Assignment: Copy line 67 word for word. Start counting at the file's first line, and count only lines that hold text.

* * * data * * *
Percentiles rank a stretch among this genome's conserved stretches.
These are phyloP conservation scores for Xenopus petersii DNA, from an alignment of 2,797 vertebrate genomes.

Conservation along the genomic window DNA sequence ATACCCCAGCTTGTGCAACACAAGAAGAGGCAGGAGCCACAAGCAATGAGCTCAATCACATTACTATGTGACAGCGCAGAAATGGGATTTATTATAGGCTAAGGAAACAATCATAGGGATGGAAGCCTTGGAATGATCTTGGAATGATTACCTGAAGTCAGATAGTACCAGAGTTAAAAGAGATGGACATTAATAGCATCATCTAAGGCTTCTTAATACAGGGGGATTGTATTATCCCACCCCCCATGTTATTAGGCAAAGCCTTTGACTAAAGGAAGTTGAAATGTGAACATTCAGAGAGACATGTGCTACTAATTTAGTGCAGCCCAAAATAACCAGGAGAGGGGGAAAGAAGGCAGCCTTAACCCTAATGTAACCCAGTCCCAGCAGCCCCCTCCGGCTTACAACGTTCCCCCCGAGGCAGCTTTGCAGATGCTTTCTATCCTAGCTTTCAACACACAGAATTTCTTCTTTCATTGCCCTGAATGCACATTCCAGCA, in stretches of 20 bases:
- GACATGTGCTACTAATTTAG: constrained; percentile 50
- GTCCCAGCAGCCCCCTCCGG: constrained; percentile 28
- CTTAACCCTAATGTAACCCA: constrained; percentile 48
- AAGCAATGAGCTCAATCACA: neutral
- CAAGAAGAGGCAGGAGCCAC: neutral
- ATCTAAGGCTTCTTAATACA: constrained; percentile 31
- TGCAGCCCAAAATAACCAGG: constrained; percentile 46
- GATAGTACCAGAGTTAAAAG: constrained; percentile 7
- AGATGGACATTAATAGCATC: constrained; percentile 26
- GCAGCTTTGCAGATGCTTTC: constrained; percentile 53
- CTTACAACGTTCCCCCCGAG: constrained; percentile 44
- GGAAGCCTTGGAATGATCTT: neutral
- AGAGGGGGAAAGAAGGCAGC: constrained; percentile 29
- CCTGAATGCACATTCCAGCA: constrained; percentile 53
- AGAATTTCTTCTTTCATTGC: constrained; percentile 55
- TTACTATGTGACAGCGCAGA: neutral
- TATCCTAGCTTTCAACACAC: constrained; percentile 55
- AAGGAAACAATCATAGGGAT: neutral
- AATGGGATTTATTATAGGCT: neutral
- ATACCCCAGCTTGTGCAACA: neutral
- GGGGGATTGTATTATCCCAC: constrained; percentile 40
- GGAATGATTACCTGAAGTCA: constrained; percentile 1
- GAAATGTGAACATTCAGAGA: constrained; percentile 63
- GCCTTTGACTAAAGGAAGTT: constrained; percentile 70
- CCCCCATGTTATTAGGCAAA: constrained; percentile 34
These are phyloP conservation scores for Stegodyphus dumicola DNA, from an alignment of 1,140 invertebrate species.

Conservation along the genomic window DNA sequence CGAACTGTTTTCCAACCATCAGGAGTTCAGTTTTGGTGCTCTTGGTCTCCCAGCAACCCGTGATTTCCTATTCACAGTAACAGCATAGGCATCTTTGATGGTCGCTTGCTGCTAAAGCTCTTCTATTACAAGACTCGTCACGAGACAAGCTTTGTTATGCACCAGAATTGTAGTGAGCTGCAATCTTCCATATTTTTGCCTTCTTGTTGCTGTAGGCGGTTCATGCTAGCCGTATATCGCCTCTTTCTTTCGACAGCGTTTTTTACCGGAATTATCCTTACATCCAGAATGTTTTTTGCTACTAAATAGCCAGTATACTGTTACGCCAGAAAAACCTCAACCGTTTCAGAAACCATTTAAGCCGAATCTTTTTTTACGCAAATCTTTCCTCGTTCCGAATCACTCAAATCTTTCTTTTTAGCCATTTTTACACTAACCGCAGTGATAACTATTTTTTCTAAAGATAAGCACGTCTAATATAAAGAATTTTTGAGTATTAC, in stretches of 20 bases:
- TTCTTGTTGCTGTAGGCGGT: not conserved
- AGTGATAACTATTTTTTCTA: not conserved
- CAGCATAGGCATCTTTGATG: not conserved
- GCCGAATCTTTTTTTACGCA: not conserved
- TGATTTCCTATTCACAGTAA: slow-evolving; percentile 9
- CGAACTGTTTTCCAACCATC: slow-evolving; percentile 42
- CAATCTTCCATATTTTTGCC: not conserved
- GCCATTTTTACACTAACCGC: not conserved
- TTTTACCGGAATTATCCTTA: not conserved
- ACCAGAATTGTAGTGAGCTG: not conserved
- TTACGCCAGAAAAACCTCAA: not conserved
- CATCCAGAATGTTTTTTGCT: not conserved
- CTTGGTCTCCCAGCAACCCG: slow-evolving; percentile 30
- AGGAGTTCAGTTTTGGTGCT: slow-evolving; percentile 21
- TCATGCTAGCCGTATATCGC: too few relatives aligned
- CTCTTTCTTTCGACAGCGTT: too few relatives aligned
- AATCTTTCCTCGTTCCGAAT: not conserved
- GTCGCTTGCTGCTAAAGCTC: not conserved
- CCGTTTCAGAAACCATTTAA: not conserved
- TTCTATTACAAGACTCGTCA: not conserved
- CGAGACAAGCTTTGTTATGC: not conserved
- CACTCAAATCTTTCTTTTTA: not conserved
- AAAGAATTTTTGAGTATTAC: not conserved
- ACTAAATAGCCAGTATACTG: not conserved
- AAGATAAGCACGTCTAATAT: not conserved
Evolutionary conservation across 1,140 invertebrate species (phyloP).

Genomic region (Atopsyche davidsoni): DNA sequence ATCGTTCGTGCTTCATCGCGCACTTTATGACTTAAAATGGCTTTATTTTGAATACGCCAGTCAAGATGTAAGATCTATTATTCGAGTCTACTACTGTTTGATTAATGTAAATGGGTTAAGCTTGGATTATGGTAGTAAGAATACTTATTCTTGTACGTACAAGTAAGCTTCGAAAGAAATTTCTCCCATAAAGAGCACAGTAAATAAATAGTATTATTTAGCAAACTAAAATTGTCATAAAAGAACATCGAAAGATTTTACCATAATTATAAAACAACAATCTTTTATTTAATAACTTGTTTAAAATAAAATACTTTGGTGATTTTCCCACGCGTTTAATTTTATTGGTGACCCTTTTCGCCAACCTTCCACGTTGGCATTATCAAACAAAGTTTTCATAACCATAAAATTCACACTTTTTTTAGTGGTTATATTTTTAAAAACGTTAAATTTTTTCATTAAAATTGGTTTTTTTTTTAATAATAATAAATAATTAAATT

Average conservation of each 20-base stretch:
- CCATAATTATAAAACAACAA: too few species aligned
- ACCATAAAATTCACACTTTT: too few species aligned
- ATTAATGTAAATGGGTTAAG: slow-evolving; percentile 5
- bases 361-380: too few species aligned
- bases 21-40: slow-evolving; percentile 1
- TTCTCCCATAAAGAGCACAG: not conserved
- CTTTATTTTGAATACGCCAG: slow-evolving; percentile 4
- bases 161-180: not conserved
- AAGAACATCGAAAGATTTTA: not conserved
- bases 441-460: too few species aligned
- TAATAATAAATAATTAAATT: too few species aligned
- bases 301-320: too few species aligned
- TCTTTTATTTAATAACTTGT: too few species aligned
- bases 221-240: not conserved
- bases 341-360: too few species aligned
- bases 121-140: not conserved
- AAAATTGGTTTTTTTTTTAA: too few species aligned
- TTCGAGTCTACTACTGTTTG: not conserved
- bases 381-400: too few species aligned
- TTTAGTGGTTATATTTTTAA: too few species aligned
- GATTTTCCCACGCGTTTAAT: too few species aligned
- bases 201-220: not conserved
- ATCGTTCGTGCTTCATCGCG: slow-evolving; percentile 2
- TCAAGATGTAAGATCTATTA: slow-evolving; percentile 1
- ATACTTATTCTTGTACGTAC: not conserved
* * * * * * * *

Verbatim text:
- AAGAACATCGAAAGATTTTA: not conserved